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Monday, June 9th – Recreation Plan passes with a dramatic 2:1 vote

Monday, June 9th – Recreation Plan passes with a dramatic 2:1 vote

Thanks to all of you who wrote letters and spoke in support of the Teton County Recreation & Public Access Master Plan, it was passed by the Board of County Commissioners (BOCC) on a nail-biter of a 2:1 vote.
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Almost every seat was full at the courthouse. County RecPlan1Planning Administrator Jason Boal explained how the BOCC commissioned this Plan last year to coordinate existing recreation resources. It was crafted by a working group of 11 recreation based nonprofits, 12 private businesses, and 8 private entities; all of them currently own and maintain recreation facilities and/or run recreation programs in Teton Valley.

The public’s voice was loud and clear:

Ten letters were submitted from businesses and nonprofit organizations; all were in favor of the Plan. Six people spoke in support of the Plan:
RecPlan2Tim Adams Executive Director of Teton Valley Trails and Pathways: Talked about how this Plan helps nonprofits obtain grant money.

Dave Hensel, President of the Downtown Driggs Community Association: The Dig Driggs prospectus that the DDCA put together in partnership with VARD illustrates how the recreation lifestyle is the main reason why businesses move. “We are strongly in support of this.” RecPlan3

Shannon Hamby Teton Valley Foundation Board President: “We think it really represents the priorities of the communities. It’s a great framework for decision making and efficiency amongst valley organizations.”

Zach Smith, Mayor of Victor: “The city of Victor is 100% behind this. There are certain donors out there that have a lot of money and they give based on Plans just like this.”

Erica Linnell, Teton Valley Foundation Executive Director: The Plan is a valuable tool for leveraging private grant funds. If the ice arena can be finished for year-round use, it will bring in tournaments.

RecPlan4Anna Trentadue, Program Director and Staff Attorney from VARD: The Plan provides a clear road map for the future of recreation in Teton County, which enables business owners to Plan and make investments.

No one commented neutrally. Three people spoke in opposition, including, former County Commissioner Candidate Ron Moeller. He felt that the Teton Valley News’ semi-annual “Get Out” guide already provided plenty of recreation information.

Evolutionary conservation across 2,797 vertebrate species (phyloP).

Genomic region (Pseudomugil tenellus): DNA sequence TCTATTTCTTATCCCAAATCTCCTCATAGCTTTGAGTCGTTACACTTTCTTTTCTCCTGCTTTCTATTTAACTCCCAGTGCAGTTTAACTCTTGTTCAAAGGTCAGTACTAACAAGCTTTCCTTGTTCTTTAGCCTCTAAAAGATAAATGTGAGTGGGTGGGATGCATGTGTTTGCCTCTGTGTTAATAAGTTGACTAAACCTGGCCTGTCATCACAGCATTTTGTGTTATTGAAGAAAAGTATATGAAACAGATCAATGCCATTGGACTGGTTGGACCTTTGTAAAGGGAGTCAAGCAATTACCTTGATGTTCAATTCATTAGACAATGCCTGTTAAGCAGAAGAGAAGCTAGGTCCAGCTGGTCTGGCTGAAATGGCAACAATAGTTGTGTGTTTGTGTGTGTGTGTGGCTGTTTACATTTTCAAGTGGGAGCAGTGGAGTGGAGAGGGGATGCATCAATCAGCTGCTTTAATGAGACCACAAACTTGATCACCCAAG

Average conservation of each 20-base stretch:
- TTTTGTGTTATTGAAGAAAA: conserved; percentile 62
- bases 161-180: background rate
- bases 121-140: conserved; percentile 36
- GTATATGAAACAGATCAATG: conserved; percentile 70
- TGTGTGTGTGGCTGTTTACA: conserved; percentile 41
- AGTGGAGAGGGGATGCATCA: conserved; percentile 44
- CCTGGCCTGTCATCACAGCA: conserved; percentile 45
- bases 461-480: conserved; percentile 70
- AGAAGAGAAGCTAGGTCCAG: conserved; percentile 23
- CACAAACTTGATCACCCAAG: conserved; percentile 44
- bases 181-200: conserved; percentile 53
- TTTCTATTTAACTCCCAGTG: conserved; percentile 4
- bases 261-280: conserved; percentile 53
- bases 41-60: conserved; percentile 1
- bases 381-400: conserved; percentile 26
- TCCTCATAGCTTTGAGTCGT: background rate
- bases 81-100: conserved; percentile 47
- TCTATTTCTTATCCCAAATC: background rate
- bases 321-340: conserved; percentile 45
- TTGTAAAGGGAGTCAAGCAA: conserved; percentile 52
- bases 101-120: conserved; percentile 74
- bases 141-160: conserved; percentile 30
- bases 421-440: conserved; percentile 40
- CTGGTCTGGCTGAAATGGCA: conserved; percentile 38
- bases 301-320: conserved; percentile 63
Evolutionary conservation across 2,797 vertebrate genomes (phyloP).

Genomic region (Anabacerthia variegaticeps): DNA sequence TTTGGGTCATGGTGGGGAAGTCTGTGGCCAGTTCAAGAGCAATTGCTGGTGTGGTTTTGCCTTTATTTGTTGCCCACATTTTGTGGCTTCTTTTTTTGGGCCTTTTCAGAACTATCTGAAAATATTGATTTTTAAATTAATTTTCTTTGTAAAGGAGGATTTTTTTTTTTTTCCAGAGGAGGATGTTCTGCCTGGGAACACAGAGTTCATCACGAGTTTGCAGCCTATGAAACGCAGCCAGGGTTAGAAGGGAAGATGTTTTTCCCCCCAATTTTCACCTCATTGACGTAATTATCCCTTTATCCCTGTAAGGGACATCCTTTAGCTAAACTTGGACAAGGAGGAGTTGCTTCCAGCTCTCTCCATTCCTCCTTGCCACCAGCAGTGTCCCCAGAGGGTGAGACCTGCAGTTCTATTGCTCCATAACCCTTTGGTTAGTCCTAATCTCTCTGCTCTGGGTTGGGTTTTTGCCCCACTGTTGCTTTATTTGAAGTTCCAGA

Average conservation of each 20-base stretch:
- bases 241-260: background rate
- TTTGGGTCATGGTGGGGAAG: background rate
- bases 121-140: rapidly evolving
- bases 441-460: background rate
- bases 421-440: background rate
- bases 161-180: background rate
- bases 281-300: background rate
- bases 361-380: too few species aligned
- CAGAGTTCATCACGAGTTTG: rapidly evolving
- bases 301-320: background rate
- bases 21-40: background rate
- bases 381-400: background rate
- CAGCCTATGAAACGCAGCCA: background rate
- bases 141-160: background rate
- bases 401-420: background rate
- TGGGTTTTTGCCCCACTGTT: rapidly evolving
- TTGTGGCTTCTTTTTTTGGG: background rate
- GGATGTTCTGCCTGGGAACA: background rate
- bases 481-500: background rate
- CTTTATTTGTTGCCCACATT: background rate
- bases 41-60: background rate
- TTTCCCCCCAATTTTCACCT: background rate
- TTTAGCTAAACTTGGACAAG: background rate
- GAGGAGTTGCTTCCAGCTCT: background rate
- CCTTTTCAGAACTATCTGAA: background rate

Then, the deliberation:

Commissioner Kunz opened with his opposition:

“This Plan scares me. I’ve lived here my whole life. I learned to recreate myself. This master Plan can take it to places where I’m not ready to go. I’m in favor of supporting recreational opportunities through the county as we see fit.”
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Although the Plan made no reference to condemning private property, he stated that it did. “I don’t want anything to do with pressuring people to give up access. As far as right of way over private property – that’s an issue.” Then, shortly thereafter, reversed himself, “I’m all for maintaining public access points. I’m all for fighting for those until the day that I can’t.”

Commissioner Rinaldi reminded him that the Plan would help protect property rights, and recalled a private landowner whose property abutted a public access point that was often subjected to vandalism and trespassing, but the county lacked the funds to remediate the problem.

Rinaldi reminded them that they had commissioned and paid for this Plan in the first place. “We put the money in the budget to fund this. We cooperated with the cities to do that. We commissioned the Plan. And then to be done at the end, and provide no comments, and say that we’re not going to adopt it – now that would be a big waste of taxpayer dollars.”

Kunz interjected, “That wasn’t me.”

Rinaldi countered, “Plans aren’t scary. They are a tool. That’s what keeps government fair and predictable.”

Commissioner Park worried the Plan would raise taxes for seniors. Boal reminded him again that the formation of a recreation district was a totally independent question for the voters. Even if the BOCC were to decline to adopt this Plan, the voters could still vote to form a recreation district, anyway.

Kunz countered, “I guarantee you that this affects our seniors. I’m trying to protect them.”

At this point in time, Rick Baldwin (Driggs Planning & Zoning Commission) called out from the audience, “I’m a senior, and I’m not looking for your protection.”

After a long silence Park finally spoke. “I’m in favor of a recreation Plan, but I’ll haunt anybody that makes this affect our seniors at all.” And with that, he sighed, “I know I’m gonna catch heck for this” and then made the motion to adopt the Plan.

It passed 2:1 with Kunz voting against it.

What Happens Next?

It will now go to the three cities (Driggs, Victor, and Tetonia) for adoption. Public comment and participation in support of the Plan will be needed every step of the way! We will keep you posted when the city hearings are scheduled.

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